Letter from GEORGE PERKINS MARSH to SPENCER FULLERTON BAIRD, dated August 4, 1852.

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Publication InformationAthens Aug 4 1852

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Dear Baird

We arrived here in the San Jacinto steam frigate on Sunday after a very pleasant trip, & after remaining here a few days shall probably sail in the same vessel for Trieste where the ship is to repair her broken engine, and shall then return here to spend a longer time. We have seen nothing of Athens, partly because our reminiscences of Syrian fever at this season last year deter us from exposing ourselves to the sun of Attica at this most unhealthy period of the year, & partly because I have

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been almost constantly occupied with business. I have collected some things for you--and Mary--[...]which Mr [...] will send you. It is odd I can't get Salamanders, although I see hundreds of them, I can't catch them, & money won't hire the natives to do it. I have tried boys, Croats, Bulgarians, my own servants but in vain. I hope Mr [ ] will do better. As to eggs, there is but one birds nest in my neighborhood - a stork's, and I should certainly get a bullet through me in spite of diplomatic privileges, were I to climb the chimney to rob it. There is a bird at Stanboul called by the Turks [Arabic script] by the Greeks , by the Chinese if I remember right, [Chinese character?)] Its English name will never be known until your book on ornithological synon

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yms shall appear. Well, this bird had nested in the garden of the English palace, & I sent my niece to plunder it, but the boys had anticipated her However I don't care about it. You wanted eggs for Master Haldemann to hatch. Now I read in some book, that Haldemann said, that the Germans pronounce glauben as if it was spelled ylauden, which is not true (had he said Berlinese & such like it had been ) Argal. Haldemann is a false man, & according to proverb I often heard when I was travelling in Cathay, a false man is not to be trusted with an egg-shell.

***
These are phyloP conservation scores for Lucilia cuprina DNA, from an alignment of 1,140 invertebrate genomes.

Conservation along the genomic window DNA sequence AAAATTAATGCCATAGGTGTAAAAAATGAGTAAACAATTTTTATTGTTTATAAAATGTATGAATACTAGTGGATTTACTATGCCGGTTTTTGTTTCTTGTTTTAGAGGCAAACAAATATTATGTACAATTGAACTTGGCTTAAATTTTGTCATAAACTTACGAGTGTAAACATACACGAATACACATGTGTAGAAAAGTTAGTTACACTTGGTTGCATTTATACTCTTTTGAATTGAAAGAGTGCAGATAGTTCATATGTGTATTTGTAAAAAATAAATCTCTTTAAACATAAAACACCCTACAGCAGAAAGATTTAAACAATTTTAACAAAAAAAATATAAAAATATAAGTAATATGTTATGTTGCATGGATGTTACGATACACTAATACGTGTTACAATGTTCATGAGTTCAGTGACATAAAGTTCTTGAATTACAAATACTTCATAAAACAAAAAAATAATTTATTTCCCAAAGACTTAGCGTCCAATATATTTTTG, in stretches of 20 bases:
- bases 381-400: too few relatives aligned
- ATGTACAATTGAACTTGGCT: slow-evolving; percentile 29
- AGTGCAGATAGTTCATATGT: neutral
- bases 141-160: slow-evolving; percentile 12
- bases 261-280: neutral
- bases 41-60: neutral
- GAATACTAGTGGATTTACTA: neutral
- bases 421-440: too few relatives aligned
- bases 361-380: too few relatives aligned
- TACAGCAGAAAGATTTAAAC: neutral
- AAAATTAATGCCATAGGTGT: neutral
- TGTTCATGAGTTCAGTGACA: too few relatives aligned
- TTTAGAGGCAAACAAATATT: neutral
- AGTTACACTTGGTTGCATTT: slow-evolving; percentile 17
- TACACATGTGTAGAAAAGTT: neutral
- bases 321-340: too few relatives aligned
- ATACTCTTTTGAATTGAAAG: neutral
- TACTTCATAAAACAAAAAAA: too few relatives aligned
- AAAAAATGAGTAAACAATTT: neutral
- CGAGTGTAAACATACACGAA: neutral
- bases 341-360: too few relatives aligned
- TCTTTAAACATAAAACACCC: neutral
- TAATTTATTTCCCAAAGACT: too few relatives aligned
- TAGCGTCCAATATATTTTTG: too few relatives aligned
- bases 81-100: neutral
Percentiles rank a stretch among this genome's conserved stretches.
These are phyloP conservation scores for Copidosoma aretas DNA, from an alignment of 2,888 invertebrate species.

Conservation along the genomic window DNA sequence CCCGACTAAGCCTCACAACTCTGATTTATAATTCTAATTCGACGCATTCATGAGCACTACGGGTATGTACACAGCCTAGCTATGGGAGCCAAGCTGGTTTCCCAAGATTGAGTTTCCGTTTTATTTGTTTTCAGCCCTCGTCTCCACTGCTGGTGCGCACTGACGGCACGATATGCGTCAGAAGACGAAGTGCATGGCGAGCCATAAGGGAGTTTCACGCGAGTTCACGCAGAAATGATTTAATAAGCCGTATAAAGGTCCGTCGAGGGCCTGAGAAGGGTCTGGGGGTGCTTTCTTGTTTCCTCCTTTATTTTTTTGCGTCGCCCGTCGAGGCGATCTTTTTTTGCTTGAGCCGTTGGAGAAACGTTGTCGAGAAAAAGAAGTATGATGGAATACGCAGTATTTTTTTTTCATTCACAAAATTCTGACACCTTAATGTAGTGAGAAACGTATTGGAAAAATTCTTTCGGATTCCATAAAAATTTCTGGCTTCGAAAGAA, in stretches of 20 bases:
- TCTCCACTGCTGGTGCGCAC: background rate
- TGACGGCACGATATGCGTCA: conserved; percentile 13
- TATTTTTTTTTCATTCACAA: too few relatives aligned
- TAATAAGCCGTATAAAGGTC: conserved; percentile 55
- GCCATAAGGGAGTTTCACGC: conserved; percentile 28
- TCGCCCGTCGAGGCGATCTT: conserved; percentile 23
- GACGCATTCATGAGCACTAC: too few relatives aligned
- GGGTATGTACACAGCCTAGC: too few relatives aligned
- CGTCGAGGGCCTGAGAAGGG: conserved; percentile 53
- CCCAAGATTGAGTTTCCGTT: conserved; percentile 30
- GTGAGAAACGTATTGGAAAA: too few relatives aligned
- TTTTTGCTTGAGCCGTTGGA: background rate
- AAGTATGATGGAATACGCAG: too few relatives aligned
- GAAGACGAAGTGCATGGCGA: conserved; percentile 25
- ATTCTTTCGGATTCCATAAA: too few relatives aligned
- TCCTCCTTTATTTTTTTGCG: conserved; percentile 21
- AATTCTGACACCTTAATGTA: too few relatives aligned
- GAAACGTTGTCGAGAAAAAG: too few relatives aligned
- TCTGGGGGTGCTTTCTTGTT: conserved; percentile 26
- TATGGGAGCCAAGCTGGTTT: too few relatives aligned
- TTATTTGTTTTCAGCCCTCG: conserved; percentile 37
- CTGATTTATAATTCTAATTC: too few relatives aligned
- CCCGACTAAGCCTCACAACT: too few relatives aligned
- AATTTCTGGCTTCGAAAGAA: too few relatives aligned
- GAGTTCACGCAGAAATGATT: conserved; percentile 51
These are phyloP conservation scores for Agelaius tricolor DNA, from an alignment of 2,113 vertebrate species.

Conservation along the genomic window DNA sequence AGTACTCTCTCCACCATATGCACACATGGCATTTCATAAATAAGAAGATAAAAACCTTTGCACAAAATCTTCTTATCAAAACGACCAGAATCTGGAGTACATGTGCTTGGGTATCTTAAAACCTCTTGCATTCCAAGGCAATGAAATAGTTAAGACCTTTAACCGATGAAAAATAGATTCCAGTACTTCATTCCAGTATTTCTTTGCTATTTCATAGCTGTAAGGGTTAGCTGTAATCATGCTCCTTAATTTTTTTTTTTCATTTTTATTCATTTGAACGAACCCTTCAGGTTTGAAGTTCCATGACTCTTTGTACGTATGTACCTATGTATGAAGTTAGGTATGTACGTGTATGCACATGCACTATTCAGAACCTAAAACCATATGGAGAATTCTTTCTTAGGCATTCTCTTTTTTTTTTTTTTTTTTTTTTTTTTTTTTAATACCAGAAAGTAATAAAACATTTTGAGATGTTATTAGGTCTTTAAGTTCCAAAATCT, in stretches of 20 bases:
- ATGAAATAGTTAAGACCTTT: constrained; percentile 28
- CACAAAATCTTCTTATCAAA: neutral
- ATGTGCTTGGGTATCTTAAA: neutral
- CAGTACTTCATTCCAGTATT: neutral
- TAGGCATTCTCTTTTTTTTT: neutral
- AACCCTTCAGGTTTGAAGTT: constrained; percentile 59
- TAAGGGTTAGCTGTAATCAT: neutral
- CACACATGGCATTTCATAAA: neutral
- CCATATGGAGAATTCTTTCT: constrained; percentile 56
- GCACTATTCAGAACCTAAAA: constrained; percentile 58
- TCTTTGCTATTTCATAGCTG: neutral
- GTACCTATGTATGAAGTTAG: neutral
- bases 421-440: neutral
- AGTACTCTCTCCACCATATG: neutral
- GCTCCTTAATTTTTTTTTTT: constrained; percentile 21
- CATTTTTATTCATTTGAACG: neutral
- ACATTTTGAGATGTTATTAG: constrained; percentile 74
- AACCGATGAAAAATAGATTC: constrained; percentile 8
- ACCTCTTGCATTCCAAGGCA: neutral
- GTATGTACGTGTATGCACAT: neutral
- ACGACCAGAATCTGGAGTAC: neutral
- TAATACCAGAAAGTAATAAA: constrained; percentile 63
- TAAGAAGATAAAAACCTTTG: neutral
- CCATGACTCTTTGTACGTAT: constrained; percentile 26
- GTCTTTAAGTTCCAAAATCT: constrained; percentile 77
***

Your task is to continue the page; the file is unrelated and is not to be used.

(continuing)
I said there would appear in the N.Y. Times an article on Camels, which proved a mistake. The facts be these. Last year the Editor of the Times neglected a [text is lost]

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paper regular letters, procure somebody else to furnish him intelligence from Turkey. The personage declined procured a much abler correspondent, but offered ocaisionally to send notes of travel. Accordingly, the correspondent began & has since written by almost every mail. The other gentleman sent 30 to 40 half sheets on camels c. The first parcel was sent on the 19'- M'ch with the other on the 5'- of April. The article has not appeared in the Times, nor have either I (for I may as well drop the third person) or the correspondent, who has been writing regularly for more than eight months, ever received a word of acknowledgment from the editor, though he prints my friend's letters. So far as I am concerned I am glad he did not print. I have got ashamed of what I have written as trifling-silly even perhaps--& I write to Raymond by today's

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[The following appears on page beginning "Athens Aug 4 1852"]
mail to send you the manuscript, or rather to deliver it to your address. You may read it, & Mary, & Mr Jewett, but nobody else, but don't print a word of it.

Yours trulyG P M

References in this letter:

The entomologist Samuel Stehman Haldemann (1812-1880) was professor of Natural Sciences at the University of Pennsylvania. Marsh sent him specimens from Constantinople.

Marsh published two works on the Camel: "The Camel," in Report of the Smithsonain Institution for 1854, 98-122. 33 Cong. 2 Sess., Sen. Misc. Doc. 24. Washington, 1855. The Camel: His Organization, Habits and Uses, considered with Reference to His Introduction into the United States. Boston: Gould and Lincoln, 1856.

Charles Coffin Jewett (1816-1868), a distinguished librarian from Brown University, was appointed senior assistant secretary of the Smithsonian Institution in 1848. He and Joseph Henry were continually in conflict over the importance of the library within the Institution's mandate and he was fired by the Board in 1855. He later became superintendent of the Boston Public Library.